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Unformatted text preview: -1This course covers Mexico’s economic bankruptcy in 1982 caused by Statism and the subsequent attempts to dismantle Statism by Presidents: Miguel de la Madrid (MLM, 1982-1988) Carlos Salinas de Gortari (CSG, 1988-1994), who was Virtual President “under” MLM Ernesto Zedillo (1994-2000) Vicente Fox (2000-2006) Felipe Calderón (2006--) These leaders have engendered opposition by, e.g., Subcomandante Marcos and by the Statist caudillo Andrés Manuel López Obrador (AMLO), who have opposed such programs as NAFTA and the Mexican Maquila (Industrial) Export Program (which has expanded from the Mexican side of the Border into the country’s interior. Since the 1990s, Narco-traficantes have openly attacked the government to paralyze police action against the creation of a Narco State.---------------------------- Much analysis of Mexican History since 1910 has involved assessing the Official Party’s claim that for over eight decades it led a “Permanent Revolution Under a One-Party Democracy.” Most observers see the Mexican Revolution as beginning in 1910 and ending in 1940 (including the Meyer- Sherman-Deeds reading assigned in this course) Carlos Fuentes sees the Revolution of 1910 as having come to an agonizing death by 1959 in his world-famous novel, The Death of Artemio Cruz The minority view argues that no Revolution occurred in 1910. This is articulated by Ramón E. Ruiz, who sees only a Great Rebellion, which existed from 1905 to 1924 Some other authors see the end of the Revolution as being 1968, 1982, 2000. Fuente’s view that the end came with “stages of death” is implicitly presented by Donald Hodges and Ross Gandy in Mexico: The End of the Revolution The view presented in this course is that most of the above debate is irrelevant. Although each of the above approaches offer incredibly important information and microanalysis to flesh out our understanding of what has happened since the Díaz era, they all miss the larger view that Mexico has experienced 14 major Cycles of struggle to establish/reinforce or defeat Statism, each one causing major Revolution in the economic conditions of all social classes and their political status since Pre-Colonial Times. The current Cycle of Anti-State Revolution Since 1983 is perhaps the most important in Mexican history, as we will see. In the process of examining these cycles, we need compare “Evolution” and “Revolution” as well as define “Statism” and its competitors for power: “Anti-Statism” and “Active Statism.” Suffice it to say here that "Statism" occurs anywhere when the State Central Government controls more than half (often all) of the national economy (GDP) and regulates (often “completely”) politics and society under a dictatorship. Theoretically the State is more important than individuals, who are expected to follow orders of their supreme leader and his regional and local bosses; doing so without argument....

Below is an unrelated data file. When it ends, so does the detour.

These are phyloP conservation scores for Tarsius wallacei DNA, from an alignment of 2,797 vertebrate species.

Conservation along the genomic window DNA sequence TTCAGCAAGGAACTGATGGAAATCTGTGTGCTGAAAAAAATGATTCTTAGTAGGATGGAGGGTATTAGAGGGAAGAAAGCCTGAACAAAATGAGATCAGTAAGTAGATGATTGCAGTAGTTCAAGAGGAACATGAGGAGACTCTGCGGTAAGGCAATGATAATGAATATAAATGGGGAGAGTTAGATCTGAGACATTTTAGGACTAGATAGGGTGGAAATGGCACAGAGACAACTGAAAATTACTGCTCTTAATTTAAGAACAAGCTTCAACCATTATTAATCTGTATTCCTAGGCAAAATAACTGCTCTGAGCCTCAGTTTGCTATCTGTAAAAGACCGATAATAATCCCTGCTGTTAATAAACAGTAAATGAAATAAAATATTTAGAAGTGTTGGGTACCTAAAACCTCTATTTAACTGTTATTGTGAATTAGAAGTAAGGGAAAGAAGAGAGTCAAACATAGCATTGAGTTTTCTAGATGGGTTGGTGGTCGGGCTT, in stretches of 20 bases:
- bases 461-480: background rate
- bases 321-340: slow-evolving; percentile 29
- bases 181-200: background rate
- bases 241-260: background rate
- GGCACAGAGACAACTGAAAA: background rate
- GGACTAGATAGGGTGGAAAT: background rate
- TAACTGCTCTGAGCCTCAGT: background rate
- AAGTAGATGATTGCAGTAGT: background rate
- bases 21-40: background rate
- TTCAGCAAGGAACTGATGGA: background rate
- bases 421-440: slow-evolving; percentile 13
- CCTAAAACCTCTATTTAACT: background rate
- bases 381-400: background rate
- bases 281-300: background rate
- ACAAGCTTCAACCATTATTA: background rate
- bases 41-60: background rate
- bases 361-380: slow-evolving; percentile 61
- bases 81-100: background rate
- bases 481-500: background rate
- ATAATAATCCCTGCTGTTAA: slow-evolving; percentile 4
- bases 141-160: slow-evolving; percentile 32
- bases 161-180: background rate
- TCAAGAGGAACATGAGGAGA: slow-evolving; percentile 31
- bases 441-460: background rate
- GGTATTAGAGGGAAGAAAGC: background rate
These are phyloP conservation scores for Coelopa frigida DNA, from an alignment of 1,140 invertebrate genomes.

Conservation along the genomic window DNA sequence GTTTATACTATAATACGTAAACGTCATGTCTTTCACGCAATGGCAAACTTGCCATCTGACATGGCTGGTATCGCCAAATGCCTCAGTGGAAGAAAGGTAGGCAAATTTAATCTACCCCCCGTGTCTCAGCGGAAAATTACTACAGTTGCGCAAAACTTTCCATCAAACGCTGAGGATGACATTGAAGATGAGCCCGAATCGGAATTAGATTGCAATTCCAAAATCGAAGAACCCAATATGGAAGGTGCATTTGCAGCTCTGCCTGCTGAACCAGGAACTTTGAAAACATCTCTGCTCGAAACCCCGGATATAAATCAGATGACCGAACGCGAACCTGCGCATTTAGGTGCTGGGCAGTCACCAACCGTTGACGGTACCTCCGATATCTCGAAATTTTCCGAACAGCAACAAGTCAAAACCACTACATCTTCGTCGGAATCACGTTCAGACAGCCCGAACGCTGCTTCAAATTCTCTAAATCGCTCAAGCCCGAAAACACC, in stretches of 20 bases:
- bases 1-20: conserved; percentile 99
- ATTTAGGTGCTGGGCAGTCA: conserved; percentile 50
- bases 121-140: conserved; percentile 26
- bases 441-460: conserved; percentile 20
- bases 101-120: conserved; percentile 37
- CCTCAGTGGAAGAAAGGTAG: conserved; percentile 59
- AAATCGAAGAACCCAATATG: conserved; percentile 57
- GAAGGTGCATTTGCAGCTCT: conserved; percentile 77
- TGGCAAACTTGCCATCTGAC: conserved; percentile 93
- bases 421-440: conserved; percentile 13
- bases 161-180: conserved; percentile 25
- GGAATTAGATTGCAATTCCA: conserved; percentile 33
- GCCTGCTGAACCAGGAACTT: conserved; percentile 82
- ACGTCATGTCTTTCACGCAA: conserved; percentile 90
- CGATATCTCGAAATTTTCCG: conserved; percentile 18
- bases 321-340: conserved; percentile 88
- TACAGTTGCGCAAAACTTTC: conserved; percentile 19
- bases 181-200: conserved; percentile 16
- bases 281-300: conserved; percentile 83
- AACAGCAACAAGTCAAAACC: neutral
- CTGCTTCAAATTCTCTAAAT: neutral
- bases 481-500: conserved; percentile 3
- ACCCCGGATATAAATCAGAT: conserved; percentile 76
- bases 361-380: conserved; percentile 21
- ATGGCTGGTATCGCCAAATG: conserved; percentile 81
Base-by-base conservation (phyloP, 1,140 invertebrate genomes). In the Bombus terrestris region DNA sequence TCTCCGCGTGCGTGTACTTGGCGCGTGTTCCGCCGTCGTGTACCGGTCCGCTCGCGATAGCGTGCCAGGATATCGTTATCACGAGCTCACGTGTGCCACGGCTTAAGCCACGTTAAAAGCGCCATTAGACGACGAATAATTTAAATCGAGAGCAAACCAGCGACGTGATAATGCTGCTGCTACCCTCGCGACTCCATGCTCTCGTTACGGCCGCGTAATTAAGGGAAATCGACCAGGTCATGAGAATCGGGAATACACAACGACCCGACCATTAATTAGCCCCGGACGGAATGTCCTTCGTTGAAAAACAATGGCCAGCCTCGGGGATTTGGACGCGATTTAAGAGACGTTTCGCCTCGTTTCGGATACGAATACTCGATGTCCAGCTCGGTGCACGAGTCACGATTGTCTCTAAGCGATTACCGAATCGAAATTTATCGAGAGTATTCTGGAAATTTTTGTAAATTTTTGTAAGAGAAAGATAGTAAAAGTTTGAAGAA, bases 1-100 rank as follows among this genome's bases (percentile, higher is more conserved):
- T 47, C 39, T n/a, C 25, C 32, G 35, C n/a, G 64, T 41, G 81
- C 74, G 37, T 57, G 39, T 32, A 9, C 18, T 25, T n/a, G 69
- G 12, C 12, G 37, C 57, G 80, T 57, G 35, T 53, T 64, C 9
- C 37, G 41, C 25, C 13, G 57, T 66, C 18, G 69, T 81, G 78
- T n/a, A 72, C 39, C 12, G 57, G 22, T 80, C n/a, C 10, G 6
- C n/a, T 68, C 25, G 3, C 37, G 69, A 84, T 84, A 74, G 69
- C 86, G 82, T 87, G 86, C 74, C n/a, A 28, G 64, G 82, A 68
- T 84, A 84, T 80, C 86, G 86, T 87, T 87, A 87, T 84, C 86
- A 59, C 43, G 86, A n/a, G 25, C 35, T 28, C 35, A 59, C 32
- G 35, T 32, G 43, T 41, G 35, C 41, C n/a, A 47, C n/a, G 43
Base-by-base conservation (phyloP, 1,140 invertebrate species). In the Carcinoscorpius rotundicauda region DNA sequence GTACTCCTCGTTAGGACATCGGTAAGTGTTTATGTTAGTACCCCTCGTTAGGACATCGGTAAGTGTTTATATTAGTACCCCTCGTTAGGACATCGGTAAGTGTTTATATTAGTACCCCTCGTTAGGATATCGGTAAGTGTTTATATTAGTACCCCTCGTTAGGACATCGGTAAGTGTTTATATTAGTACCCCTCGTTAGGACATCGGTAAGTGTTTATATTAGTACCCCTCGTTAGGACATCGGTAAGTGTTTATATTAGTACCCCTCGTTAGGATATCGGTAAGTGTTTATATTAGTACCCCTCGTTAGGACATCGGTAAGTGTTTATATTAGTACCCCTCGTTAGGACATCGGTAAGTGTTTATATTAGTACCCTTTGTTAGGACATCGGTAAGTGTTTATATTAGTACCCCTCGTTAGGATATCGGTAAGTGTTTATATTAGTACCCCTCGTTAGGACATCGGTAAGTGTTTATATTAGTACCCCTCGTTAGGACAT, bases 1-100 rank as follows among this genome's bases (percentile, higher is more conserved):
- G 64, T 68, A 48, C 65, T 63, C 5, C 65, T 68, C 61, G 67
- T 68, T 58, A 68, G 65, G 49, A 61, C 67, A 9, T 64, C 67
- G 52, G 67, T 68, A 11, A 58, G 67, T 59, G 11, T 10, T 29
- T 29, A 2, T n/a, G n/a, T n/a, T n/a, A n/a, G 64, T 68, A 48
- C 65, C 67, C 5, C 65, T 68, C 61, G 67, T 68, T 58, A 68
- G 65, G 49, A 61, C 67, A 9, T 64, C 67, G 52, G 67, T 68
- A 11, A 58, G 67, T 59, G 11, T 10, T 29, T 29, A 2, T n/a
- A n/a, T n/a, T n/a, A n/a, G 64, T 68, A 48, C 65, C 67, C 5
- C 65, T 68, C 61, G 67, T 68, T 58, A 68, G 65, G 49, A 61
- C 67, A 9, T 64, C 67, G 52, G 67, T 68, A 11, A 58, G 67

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This note was uploaded on 03/05/2008 for the course HIST 161 taught by Professor Wilkie during the Spring '08 term at UCLA.
- Spring '08
- The Mexican Revolution